Based on some predictions, sea levels may rise by up to 1.5m by the year 2100. Such rises are likely to have severe effects on some coastal regions around the world, including many large cities. Regular monitoring of coastal areas contributes to understanding the current seasonal and long-term effects of changes. Professor John Trinder shares insights into how GNSS equipment, airborne Lidar and UAS-derived imagery have been used to demonstrate periodic changes in the coastline north of Sydney, Australia.
For me, an advantage of working with civil engineers at the University of NSW, Australia, is being able to tap into the outcomes of continued research into sea levels on beaches to the north of Sydney. Staff there have been monitoring the changes in coastlines for about four decades in one of the best datasets worldwide. They have been able to demonstrate the periodic changes in the coastline using the latest technologies, which currently include GNSS equipment, airborne Lidar and UAS-derived imagery.
(By Prof Emer John Trinder, the University of New South Wales, Australia)
The data archive of Landsat Thematic Mapper (TM) satellite images with 30m spatial resolution, such as USGS Landsat TM Global Archive, could provide important data for monitoring the evolution of the coastlines over the past four decades and consequently also the changes due to sea-level rise over that period. SPOT satellite data with 10m spatial resolution might also have been appropriate for this purpose but, apart from SPOT data acquired and held in France, most SPOT data acquired over Australia by local ground stations in the past is no longer available due to the production systems no longer being operational. The best available archival SPOT data is probably only about ten years old, although the first SPOT satellite was launched 30 years ago. This seems to be a tragic loss of archival SPOT satellite data that could have been used for reviewing past and present aspects of the environment, including coastline changes. As a result, the primary archive available for reviewing the positions of coastlines and effects of sea-level rise is Landsat.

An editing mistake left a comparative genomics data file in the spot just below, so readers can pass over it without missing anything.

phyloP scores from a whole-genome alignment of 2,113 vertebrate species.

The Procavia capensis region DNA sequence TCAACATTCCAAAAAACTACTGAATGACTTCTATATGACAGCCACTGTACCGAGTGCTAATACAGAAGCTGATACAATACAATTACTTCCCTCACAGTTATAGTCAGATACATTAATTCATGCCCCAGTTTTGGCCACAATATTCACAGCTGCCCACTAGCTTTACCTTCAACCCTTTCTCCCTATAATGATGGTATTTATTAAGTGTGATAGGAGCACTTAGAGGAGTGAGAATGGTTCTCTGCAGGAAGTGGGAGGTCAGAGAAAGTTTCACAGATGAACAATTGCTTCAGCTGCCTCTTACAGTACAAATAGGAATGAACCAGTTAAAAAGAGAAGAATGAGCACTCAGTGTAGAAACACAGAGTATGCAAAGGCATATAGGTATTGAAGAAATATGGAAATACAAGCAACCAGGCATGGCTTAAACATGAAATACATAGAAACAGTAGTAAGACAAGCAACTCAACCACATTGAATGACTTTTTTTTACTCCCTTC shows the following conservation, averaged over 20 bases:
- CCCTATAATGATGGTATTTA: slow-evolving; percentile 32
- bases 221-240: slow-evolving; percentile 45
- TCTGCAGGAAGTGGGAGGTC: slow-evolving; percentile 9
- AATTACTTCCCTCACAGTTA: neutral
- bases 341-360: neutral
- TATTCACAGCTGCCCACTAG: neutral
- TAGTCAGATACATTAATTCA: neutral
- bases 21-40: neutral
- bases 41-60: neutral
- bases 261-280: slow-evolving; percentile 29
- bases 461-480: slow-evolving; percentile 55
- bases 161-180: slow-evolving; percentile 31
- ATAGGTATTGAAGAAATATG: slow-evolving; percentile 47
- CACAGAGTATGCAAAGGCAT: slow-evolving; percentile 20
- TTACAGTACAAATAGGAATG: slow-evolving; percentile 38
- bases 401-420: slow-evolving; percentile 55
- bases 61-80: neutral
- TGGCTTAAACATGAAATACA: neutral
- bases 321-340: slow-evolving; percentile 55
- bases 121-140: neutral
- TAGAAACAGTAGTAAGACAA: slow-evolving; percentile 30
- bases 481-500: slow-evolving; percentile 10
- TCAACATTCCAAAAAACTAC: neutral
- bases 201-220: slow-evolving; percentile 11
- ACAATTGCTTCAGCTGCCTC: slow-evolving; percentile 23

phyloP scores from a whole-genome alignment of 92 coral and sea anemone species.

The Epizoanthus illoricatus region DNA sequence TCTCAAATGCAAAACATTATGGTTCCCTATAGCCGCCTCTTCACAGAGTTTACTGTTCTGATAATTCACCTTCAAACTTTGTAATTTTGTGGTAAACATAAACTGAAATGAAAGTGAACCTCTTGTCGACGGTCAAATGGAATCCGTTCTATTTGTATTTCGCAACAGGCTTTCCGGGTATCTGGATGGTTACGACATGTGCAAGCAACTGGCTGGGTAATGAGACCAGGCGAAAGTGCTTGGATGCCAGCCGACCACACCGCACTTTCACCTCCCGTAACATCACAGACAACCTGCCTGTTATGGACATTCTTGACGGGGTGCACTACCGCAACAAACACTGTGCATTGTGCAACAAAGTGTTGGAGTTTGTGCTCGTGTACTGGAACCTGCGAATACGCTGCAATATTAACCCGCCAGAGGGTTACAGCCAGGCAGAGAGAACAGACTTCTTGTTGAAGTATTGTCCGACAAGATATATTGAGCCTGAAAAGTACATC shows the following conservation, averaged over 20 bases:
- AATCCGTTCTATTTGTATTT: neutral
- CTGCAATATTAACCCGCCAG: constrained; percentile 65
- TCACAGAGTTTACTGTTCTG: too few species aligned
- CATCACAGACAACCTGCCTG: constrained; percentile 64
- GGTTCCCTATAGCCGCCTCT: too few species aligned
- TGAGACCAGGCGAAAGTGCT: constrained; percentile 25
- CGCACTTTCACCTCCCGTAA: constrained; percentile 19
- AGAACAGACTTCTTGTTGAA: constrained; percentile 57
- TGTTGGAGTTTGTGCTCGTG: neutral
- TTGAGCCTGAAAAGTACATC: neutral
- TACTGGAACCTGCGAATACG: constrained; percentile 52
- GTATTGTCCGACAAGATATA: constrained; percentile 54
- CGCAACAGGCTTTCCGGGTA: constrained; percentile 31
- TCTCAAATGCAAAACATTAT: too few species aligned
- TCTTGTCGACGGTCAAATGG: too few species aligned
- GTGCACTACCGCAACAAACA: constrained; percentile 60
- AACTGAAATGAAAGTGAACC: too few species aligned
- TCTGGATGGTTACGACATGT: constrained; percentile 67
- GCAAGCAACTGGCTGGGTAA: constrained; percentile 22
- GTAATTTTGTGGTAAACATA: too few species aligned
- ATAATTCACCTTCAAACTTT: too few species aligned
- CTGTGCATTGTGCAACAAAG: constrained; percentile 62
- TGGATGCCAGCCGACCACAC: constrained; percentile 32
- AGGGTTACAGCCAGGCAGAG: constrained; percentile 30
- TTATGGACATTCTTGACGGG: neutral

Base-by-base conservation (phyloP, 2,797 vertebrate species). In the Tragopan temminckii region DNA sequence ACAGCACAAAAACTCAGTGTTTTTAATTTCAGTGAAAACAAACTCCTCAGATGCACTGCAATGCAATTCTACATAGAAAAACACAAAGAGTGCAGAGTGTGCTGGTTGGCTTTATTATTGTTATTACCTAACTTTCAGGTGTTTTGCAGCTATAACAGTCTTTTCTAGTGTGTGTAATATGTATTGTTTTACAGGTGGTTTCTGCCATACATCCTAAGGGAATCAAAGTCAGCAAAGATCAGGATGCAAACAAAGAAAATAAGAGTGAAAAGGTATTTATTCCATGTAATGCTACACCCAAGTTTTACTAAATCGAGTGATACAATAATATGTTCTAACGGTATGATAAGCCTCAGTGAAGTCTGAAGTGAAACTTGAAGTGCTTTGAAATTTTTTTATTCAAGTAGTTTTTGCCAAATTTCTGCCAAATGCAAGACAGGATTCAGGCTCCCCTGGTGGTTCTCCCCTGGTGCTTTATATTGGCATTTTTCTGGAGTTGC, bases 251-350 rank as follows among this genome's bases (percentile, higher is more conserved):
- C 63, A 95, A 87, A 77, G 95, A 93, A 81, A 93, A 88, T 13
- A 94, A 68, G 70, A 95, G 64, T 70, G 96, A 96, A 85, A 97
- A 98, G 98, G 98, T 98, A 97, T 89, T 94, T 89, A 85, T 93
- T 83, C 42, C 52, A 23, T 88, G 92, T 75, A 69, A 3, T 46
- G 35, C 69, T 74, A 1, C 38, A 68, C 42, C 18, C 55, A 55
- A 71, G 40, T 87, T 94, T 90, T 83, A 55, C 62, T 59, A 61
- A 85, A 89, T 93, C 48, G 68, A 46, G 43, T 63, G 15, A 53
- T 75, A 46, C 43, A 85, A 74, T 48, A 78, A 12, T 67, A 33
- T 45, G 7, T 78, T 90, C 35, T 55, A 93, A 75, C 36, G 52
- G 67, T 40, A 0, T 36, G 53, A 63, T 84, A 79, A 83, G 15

Given that the best available data for long-term monitoring of the coastline is likely to be the 30m-resolution Landsat TM, there is a need for innovative image processing based on methods such as sub-pixel mapping to improve the resolution and test the reliability of the coastline extraction in Australia against the past monitoring records. Generally, to realise the classification at sub-pixel level based on the original pixel-level images, two main steps are implemented: soft classification which predicts the percentage of each class inside a pixel, and sub-pixel mapping which determines the distribution of sub-pixel labels. Soft classification, also called sub-pixel classification, allows multiple class membership for each pixel in order to overcome the mixed pixel problem. The estimation of class proportions inside each pixel leads to the generation of multiple fraction/abundance images which are required for the sub-pixel mapping step. To date, considerable research effort has been directed towards the development of sub-pixel mapping techniques.
Our experimentation with the sub-pixel mapping method has been based on a Markov random field developed under the Gaussian class conditional densities assumption, which utilises the local properties of the spatial and spectral information to manage the contributions of spatial and spectral energy. To optimise the MRF energy minimisation, the simulated annealing method has been commonly used by many researchers while the graph-cut optimisation method with comparable accuracy to simulated annealing has been found to be a much faster alternative. Besides, the image edge information can be extracted to enhance the sub-pixel mapping accuracy. Sub-pixel mapping has led to improvements in accuracy of pixel-level classification and will be tested to determine its potential for more accurate coastline monitoring.